Case Reports in Nephrology

Case Reports in Nephrology / 2019 / Article

Case Report | Open Access

Volume 2019 |Article ID 9264824 |

Luca Calvaruso, Alessandro Naticchia, Pietro Manuel Ferraro, Gisella Vischini, Stefano Costanzi, "Deterioration in Clinical Status Is Not Enough to Suspend Eculizumab: A Genetic Complement-Mediated Atypical Hemolytic Uremic Syndrome Case Report", Case Reports in Nephrology, vol. 2019, Article ID 9264824, 5 pages, 2019.

Deterioration in Clinical Status Is Not Enough to Suspend Eculizumab: A Genetic Complement-Mediated Atypical Hemolytic Uremic Syndrome Case Report

Academic Editor: Yoshihide Fujigaki
Received13 Apr 2019
Revised10 Jun 2019
Accepted13 Jun 2019
Published09 Jul 2019


Background. Atypical hemolytic uremic syndrome (aHUS) is characterized by microangiopathic hemolytic anemia, thrombocytopenia, and renal failure. Mutations in CFI gene coding for complement regulation factors and in THBD gene coding for endothelial cell receptor thrombomodulin could predispose to the disease and hypertension can trigger the onset. Case Presentation. A 51-year-old female patient who had received kidney transplant eighteen years ago presented with hypertensive peak and hemolysis pattern. Normal ADAMTS13 levels as well as negative culture and serology for Shiga-toxin excluded, respectively, thrombotic thrombocytopenic purpura (TTP) and typical HUS caused by Shiga toxin-producing Escherichia coli (STEC-HUS). In suspicion of aHUS, we administered eculizumab and hemodialysis sessions were started as the patient showed severe renal failure. After an initial response, the patient developed cerebral hemorrhage. After last eculizumab administration, according to hematological parameters, an unsatisfactory response was observed: given the worsening clinical scenario, we withdrew eculizumab. Pathogenic mutations in CFI and THBD genes were found. After eculizumab reinitiation, looking at hemolysis indexes, we observed a suboptimal response as well as an otherwise adequate renal one: renal graft function was recovered despite persistence of hemolysis signs, after 6 months on regular dialysis. Conclusion. For the first time, we report an aHUS case in which a peculiar combination of mutations in CFI and THBD is found. We describe the importance of continuing eculizumab despite deterioration of patient’s clinical conditions.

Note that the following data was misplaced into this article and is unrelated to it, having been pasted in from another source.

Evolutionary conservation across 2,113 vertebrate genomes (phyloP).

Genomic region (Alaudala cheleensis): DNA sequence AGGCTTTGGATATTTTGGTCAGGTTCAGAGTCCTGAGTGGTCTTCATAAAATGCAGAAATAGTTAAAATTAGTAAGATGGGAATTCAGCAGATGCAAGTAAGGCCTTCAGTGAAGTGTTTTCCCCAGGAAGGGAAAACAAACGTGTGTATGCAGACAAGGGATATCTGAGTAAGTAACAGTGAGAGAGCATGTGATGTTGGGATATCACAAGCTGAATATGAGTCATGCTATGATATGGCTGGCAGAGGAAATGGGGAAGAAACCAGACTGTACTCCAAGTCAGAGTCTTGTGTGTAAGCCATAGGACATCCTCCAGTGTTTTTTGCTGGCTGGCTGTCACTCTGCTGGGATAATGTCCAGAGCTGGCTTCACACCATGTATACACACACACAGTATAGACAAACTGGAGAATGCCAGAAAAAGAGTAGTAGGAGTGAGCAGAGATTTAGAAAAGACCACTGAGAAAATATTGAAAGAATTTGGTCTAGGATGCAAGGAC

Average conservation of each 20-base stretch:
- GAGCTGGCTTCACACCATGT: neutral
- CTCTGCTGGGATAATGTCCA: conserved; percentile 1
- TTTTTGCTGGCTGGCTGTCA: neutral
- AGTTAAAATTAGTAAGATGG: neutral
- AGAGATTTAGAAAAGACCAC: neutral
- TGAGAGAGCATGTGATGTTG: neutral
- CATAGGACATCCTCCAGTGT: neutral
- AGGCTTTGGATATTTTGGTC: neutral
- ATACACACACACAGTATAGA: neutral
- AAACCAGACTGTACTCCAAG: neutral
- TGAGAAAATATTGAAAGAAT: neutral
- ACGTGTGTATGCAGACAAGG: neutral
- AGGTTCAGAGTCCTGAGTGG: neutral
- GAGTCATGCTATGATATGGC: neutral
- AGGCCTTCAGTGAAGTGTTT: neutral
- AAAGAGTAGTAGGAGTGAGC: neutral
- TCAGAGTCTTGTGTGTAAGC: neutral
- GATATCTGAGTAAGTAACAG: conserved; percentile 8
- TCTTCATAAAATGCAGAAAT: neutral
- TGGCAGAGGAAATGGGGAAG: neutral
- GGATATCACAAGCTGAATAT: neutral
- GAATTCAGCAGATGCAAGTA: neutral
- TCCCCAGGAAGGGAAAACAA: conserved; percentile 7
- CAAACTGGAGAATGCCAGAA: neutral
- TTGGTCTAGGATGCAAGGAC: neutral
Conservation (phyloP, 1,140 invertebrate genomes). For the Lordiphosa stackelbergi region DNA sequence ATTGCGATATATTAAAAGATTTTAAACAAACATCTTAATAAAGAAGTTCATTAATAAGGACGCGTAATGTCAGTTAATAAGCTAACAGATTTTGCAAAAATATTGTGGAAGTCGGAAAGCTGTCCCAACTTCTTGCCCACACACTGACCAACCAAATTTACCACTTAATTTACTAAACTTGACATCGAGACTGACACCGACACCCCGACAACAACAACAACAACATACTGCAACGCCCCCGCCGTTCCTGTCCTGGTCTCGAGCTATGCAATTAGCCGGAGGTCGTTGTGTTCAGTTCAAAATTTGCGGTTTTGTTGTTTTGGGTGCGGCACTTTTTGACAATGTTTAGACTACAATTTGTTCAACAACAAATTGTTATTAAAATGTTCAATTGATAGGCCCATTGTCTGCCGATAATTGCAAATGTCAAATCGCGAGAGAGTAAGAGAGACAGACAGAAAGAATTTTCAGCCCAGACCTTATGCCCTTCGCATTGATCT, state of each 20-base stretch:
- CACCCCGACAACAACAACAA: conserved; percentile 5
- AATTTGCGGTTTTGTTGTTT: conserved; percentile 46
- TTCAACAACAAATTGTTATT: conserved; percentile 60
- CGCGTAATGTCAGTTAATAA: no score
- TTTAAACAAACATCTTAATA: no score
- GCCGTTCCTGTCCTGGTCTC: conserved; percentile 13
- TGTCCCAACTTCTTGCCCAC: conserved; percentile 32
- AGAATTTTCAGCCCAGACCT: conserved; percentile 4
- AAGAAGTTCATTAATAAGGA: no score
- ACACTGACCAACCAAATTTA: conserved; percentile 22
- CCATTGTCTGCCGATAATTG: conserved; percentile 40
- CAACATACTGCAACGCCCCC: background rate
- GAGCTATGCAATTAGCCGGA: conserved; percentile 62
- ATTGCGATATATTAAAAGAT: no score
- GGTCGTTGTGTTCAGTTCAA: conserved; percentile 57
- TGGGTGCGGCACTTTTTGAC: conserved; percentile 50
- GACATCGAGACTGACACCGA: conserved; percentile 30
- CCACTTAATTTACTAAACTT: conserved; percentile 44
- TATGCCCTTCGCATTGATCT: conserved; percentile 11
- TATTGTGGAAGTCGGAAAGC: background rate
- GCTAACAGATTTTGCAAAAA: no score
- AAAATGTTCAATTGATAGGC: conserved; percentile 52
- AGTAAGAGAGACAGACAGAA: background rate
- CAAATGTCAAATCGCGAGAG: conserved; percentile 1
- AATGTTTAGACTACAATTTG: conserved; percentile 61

1. Background

Thrombotic microangiopathy (TMA) is characterized by a clinical presentation with thrombocytopenia, microangiopathic hemolytic anemia (MAHA), and organ injury (kidney, CNS, gut, etc.) [1].

Atypical hemolytic-uremic syndrome (aHUS) belonging to the group of TMA is a genetic or acquired ultrarare, life-threatening disease mainly associated with complement dysregulation. aHUS has an incidence of approximately 0.5 per million per year [2].

Mostly, we refer to aHUS as a hereditary complement-mediated disease [3]. The underlying genetic mutations which predispose to aHUS have incomplete penetrance so that a second hit is required for disease manifestation [4].

On the other hand, pathogenic variants responsible for permanent complement dysregulation are detected in about 40 to 60% of patients with aHUS [5].